Growing up, the most tender-hearted man I knew was my grandpa. He carried a handkerchief with him wherever he went, and couldn’t watch television without wiping his eyes perpetually. My sisters and my cousins would poke fun at him during visits when he’d ask us, “Did you kids see ‘Highway to Heaven’ last week?” As soon as the question left his mouth, he’d start dabbing at his eyes, remembering a poignant moment between Michael Landon and Victor French on his favorite TV show. My grandma rolled her eyes every time; she was the tougher of the two, and not even a little sentimental.
Growing up, I was never a crier. How anyone could be brought to tears by movies or TV shows was beyond my comprehension. (With one glaring exception: my sister Betsy and I ugly cried while watching Terms of Endearment at the dollar theater when it was released.) I remember watching my friends sobbing while watching E.T. in the theater during its first run and wondering what the hell was wrong with me that I wasn’t distraught. I wasn’t a weepy teen, and the comings and goings of boyfriends left me unaffected. I didn’t cry at my wedding or anyone else’s.
And then I gave birth to my son. Suddenly, any news story about suffering children left me with tears running down my face. Books, movies and TV shows were loaded with emotional landmines ready to leave me in tears. Something broke in me when they placed that black haired baby in my arms after 30 hours of labor. I became a crier.
This lousy habit has only worsened with age. Like my grandpa, I always carry a handkerchief. I dab at my eyes at least once a day, reading the news, social media posts or listening to the radio. The National Anthem, when sung with emotion, will wreck me. My kids will roll their eyes if they hear me sniffling, trying to disguise the fact that I’m weeping over the sound of bagpipes playing “Amazing Grace.” Charity fundraising events are a nightmare. One child sharing their struggle with insert childhood disease here will reduce me to a quivering mass. It’s embarrassing, but I hypothesize that I’m working through my first 25 years of emotional repression. Or just channeling my grandpa.
My husband Steve, my inkblot, is just as bad. Every weekend, we watch CBS Sunday morning, and at least once during the 90-minute program, we’re both wiping our eyes. Steve Hartman’s segments are the biggest trigger. Hartman nods solemnly as his interview subjects tell their stories. A man succumbing to ALS gives away Krispy Kreme donuts to promote random acts of kindness, a four-year-old girl befriends a recent widower and brings purpose back to his life after loss, a college football player joins a middle-aged women’s book club to improve his reading skills. (Dear God, I’m choking up just remembering those segments.)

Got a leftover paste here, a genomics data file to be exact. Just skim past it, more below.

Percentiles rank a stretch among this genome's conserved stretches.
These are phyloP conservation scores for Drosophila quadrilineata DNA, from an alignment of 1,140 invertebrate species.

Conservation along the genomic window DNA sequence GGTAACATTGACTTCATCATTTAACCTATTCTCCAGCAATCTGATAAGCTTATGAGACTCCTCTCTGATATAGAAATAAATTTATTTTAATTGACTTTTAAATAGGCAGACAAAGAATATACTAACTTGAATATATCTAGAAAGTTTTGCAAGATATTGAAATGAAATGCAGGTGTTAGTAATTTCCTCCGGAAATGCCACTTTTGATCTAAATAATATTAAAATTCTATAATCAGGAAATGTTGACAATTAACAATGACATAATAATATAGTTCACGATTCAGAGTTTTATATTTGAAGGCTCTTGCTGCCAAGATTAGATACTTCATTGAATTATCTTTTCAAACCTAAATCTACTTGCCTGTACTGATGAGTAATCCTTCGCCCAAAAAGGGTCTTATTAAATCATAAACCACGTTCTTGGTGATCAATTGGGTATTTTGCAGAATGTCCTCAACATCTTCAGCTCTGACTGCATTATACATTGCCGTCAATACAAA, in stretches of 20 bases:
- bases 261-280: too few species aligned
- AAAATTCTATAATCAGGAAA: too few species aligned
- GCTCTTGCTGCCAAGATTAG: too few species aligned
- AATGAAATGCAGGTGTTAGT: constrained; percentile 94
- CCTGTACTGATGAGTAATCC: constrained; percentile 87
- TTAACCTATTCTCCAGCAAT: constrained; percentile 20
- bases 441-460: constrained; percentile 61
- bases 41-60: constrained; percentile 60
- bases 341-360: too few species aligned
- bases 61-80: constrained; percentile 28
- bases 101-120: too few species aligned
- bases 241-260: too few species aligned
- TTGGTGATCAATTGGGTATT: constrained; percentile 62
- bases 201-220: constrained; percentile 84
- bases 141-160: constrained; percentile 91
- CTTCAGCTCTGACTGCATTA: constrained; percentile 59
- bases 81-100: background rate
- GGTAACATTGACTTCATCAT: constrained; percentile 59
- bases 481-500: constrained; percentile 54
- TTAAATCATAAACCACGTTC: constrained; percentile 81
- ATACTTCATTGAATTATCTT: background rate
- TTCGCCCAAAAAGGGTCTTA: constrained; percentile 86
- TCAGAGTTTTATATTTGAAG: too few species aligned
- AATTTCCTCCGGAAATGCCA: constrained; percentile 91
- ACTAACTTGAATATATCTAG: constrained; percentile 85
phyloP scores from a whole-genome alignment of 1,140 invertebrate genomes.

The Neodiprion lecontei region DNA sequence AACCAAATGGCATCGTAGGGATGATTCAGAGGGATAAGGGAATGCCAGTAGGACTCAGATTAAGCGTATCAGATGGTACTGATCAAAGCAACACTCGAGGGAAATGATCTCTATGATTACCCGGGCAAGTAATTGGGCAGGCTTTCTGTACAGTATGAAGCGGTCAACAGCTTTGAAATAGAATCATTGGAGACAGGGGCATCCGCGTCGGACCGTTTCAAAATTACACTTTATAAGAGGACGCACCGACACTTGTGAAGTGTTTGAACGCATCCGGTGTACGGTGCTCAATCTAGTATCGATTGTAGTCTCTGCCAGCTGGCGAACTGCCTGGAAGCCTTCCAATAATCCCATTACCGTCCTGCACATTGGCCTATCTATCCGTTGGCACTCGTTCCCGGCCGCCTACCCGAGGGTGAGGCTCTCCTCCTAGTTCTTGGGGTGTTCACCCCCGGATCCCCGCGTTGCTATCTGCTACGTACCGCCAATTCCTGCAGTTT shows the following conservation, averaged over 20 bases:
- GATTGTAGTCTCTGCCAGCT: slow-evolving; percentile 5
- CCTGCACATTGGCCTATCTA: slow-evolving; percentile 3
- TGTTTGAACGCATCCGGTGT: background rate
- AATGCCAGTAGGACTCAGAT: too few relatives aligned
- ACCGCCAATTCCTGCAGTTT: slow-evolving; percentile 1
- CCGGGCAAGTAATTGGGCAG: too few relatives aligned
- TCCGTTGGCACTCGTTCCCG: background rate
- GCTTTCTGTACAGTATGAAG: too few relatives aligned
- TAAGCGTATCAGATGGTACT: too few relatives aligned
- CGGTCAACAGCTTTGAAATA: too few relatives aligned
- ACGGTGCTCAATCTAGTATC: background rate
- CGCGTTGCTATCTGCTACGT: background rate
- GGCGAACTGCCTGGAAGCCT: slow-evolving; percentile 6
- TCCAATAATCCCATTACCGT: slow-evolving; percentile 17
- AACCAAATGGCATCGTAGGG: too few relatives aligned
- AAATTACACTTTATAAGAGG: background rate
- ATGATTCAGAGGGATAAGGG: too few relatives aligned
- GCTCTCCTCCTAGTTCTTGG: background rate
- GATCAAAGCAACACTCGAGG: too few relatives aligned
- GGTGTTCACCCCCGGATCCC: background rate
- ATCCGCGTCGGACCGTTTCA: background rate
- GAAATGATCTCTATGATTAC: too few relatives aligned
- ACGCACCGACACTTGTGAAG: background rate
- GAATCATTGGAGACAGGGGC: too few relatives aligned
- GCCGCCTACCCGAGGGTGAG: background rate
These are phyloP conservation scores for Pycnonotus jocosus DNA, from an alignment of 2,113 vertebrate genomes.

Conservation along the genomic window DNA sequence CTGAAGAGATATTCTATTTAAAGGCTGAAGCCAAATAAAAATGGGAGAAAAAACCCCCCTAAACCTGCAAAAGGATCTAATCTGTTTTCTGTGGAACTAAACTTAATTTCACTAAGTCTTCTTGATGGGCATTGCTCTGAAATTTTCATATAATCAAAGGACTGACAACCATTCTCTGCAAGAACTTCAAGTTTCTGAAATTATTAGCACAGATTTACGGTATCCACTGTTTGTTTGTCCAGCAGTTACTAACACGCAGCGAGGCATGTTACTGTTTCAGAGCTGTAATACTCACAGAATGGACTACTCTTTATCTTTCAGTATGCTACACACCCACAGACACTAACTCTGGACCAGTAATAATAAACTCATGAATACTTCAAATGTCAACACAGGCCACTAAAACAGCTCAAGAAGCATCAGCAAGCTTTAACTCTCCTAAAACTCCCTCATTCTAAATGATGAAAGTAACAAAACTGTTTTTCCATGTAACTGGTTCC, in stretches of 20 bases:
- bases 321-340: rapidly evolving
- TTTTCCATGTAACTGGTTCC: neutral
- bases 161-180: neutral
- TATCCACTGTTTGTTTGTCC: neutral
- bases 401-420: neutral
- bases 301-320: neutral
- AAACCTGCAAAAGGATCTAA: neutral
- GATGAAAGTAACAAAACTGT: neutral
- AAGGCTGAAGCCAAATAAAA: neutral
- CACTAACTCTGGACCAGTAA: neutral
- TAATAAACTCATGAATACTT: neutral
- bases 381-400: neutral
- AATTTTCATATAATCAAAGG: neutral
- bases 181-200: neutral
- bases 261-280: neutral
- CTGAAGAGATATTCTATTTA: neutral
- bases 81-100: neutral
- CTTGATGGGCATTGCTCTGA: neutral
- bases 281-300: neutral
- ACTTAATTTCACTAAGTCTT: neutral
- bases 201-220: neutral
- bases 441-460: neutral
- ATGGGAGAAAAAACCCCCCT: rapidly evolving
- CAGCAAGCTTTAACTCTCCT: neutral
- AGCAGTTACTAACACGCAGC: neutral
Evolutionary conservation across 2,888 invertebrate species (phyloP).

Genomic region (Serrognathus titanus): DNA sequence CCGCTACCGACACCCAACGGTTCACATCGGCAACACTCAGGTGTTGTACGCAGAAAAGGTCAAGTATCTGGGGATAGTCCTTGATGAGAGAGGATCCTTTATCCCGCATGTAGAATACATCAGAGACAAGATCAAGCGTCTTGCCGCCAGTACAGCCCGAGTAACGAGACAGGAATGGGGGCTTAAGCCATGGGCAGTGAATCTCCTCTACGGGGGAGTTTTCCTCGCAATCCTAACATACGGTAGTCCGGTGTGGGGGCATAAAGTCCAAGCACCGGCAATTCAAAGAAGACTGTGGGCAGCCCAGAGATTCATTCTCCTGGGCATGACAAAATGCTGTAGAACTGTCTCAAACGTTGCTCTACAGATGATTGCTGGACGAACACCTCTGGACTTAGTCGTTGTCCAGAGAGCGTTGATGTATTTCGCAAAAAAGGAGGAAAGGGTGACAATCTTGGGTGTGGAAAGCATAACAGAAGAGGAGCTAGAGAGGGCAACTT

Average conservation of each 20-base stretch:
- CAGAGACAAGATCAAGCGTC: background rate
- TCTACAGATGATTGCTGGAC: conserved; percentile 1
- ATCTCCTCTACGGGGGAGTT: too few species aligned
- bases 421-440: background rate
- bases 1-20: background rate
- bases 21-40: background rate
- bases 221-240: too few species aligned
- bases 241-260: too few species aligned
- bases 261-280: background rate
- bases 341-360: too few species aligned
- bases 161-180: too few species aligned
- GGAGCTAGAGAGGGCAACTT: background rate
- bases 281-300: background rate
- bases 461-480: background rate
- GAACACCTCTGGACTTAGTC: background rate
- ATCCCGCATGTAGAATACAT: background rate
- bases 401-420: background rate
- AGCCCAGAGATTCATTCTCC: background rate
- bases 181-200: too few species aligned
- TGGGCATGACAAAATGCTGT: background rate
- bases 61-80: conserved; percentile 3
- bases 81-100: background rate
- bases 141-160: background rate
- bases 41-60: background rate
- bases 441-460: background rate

My husband and I have a couple of restaurants we frequent during the week. We often take laptops/iPads with us and collaborate during our midday meal. This afternoon, we sat down to lunch, and I opened Facebook on my iPad.
This video was the first post I saw.
I bit my lip, then asked Steve, “Have you seen this?”
Steve watched the first minute and asked, “Is he crying?”
I nodded and wiped away a tear.
Steve removed his glasses and started wiping his eyes. He shook his fist at me, in a show of mock anger at my provoking his emotional display in a very public place. The absurdity of the situation, the two of us crying over a man seeing color for the first time, struck me as hilarious and I collapsed in giggles, then loud laughter and finally snorting. Steve pulled the napkin from his lap to dry his tears and joined me in my hysterics. We sat there for a couple of minutes, laughing and wiping away tears from being touched by this sweet little video.
For the last six months, Steve and I have rarely spent more than a couple hours apart. It’s moments like this that make me realize I couldn’t have married a better life partner than my burly, bearded man. Over the last fourteen years, I think we’ve brought out the best in each other. I like to think my grandpa is watching us from above and wiping away tears of joy.